In chapter three remember24 November 2008
Yester-day, I finished reading The Pig Did It, by Joseph Caldwell. Although it has some genuinely amusing movements and clever notions, it was on the whole a disappointment.
The book rests upon the author's recognition of how an obsessive desire to be loved by some particular person is often mistaken for romantic love of that person, but really is no such thing. However, the author, in turn, appears to have confused that recognition for a positive understanding of love, whereäs he displays no such thing, in a book which is about love.
In an interview, Caldwell said
Stories really reveal… people. I mean, even if you're telling a tale, uh, what you do is that it tells about people, and people can identify with other people. Y'know, they can sayI think that he's at the least largely correct here. Well, the central character is, by-and-large, an ineffectual ninny. It's a bit of a stretch to imagine the reader sayingOh yes, I have feelings like that,Oh yes, I'm capable of that,Oh yes, I've done that,orOh yes, I wish I'd done that,and that's what, uh, keeps somebody reading, because they're… when we read, we're really reading about ourselves. …to a great degree. …if it's any good at all. Because we recognize, in the characters, aspects of ourselves that are set down, possibly, or one hopes, with a, uh, perhaps a clarity or with an interest that hadn't occurred to the reader about himself, before that.
Oh yes, I wish I'd done that!, and those who are saying
Oh yes, I'm capable of that!or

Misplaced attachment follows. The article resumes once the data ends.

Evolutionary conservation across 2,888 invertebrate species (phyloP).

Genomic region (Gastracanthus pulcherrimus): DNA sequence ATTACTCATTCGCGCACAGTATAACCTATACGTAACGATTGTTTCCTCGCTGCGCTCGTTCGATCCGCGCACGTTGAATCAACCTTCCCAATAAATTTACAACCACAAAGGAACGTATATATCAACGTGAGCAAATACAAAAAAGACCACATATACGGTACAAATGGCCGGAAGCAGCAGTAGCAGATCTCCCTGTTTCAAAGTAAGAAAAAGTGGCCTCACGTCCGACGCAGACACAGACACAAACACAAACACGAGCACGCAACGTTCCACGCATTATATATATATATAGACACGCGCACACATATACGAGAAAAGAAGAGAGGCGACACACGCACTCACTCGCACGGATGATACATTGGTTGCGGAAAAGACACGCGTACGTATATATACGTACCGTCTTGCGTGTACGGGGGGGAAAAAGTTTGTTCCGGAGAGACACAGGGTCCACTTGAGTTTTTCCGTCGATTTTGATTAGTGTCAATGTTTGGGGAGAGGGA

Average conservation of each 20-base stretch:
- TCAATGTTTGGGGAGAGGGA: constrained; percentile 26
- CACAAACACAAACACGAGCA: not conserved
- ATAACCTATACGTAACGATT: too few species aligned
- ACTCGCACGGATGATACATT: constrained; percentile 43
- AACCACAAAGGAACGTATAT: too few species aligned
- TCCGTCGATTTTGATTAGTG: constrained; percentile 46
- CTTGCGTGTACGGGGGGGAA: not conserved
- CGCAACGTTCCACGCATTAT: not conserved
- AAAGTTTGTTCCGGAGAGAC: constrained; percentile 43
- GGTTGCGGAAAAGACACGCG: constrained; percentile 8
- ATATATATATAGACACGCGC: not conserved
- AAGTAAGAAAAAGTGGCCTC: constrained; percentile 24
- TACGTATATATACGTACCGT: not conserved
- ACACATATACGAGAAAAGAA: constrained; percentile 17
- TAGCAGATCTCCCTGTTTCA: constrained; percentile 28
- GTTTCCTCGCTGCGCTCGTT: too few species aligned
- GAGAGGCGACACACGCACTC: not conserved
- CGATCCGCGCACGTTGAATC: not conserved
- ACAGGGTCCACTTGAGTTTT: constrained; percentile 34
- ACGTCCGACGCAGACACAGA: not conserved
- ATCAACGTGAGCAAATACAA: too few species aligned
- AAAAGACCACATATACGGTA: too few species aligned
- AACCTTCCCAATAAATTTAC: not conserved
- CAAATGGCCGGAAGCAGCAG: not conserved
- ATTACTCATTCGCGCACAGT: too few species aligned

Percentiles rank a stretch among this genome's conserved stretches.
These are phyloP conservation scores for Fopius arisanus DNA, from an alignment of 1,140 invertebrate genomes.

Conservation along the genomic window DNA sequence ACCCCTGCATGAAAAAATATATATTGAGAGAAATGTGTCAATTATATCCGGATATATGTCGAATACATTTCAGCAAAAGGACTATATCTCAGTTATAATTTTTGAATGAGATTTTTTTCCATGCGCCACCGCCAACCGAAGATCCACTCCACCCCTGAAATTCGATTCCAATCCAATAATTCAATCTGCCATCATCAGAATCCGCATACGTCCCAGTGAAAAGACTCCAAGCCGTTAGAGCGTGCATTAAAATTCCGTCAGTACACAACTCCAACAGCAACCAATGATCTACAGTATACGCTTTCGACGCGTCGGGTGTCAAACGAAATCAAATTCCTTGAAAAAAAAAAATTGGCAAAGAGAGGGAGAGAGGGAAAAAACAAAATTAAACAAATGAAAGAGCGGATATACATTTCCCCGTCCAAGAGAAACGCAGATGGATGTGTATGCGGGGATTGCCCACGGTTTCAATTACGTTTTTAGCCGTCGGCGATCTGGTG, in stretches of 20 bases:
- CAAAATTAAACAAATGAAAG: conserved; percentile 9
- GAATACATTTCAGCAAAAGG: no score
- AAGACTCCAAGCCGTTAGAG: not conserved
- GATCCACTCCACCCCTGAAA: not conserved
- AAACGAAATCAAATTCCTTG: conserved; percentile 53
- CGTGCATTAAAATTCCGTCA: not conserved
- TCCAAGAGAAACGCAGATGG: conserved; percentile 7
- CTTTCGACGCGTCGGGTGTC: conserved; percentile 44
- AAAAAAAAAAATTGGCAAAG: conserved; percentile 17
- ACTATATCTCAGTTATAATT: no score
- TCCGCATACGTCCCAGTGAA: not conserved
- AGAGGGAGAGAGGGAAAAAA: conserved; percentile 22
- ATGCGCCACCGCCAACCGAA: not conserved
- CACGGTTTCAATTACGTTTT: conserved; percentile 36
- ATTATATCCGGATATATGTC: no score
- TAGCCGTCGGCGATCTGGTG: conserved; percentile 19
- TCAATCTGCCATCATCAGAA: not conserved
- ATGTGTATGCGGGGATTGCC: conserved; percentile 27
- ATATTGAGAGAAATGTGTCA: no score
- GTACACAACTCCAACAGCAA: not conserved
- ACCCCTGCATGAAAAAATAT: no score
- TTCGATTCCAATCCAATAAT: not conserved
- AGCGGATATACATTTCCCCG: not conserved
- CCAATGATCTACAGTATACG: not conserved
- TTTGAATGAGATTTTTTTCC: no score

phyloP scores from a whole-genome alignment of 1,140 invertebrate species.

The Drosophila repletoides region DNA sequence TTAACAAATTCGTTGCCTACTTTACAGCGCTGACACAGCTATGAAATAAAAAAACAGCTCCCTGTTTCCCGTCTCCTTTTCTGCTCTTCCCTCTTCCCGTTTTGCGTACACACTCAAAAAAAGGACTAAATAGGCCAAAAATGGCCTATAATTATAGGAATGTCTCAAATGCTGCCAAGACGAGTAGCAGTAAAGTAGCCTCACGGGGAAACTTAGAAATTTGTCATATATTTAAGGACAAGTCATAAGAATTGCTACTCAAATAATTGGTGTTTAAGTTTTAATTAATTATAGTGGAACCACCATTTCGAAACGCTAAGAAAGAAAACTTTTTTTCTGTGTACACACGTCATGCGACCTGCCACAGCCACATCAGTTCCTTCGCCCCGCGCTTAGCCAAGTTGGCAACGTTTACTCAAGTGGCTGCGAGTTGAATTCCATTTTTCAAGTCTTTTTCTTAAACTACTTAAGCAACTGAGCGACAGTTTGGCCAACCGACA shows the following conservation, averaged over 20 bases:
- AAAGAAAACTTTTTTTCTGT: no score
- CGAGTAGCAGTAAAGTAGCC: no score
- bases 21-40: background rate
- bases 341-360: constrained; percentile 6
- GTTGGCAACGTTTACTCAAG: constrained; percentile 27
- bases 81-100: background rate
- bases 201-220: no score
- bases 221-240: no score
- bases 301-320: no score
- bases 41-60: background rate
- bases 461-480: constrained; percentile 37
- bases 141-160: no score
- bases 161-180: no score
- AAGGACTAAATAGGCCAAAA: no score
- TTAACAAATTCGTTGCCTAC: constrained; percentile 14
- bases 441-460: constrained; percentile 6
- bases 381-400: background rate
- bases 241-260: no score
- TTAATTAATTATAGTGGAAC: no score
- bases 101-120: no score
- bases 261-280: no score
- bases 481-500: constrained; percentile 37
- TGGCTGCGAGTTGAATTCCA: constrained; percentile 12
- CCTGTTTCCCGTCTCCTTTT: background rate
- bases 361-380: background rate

Oh yes, I've done that!either imagine themselves to be ineffectual ninnies or lack even the efficacy to recognize a ninny.
Returning to the matter of love, another character ultimately falls in love with this protagonist, but there's no explanation as to why. He does a poor job of most of the tasks to which he has been appointed, literally stinks most or all of the time that he is in her presence, and treats her system of values as bizarre (which, indeed, it seems to be).
For his part, he has been falling for her, even as he wrestles with concern that she might have committed a homicide, which homicide might have been some act of jealous rage. A moral of the story seems to be that when one gives one's heart to another — to any other — one accepts a risk that this other person might in fact be a murderer. Well, true; but ordinarily that giving of one's heart is based on so firm a presumption that the other person is not some wanton killer that the presumption, like that of the ground not swallowing one up, isn't even conscious; and without that presumption one wouldn't fall in love.
Love indeed isn't the same thing as a desire to be loved; but it also isn't some intrinsically mysterious attraction. It's nearly tautological that love is about personal attributes that one values, though one may not recognize oneself holding those values and imputing those attributes to an object of one's affections, and though one may be terribly mistaken in that imputation.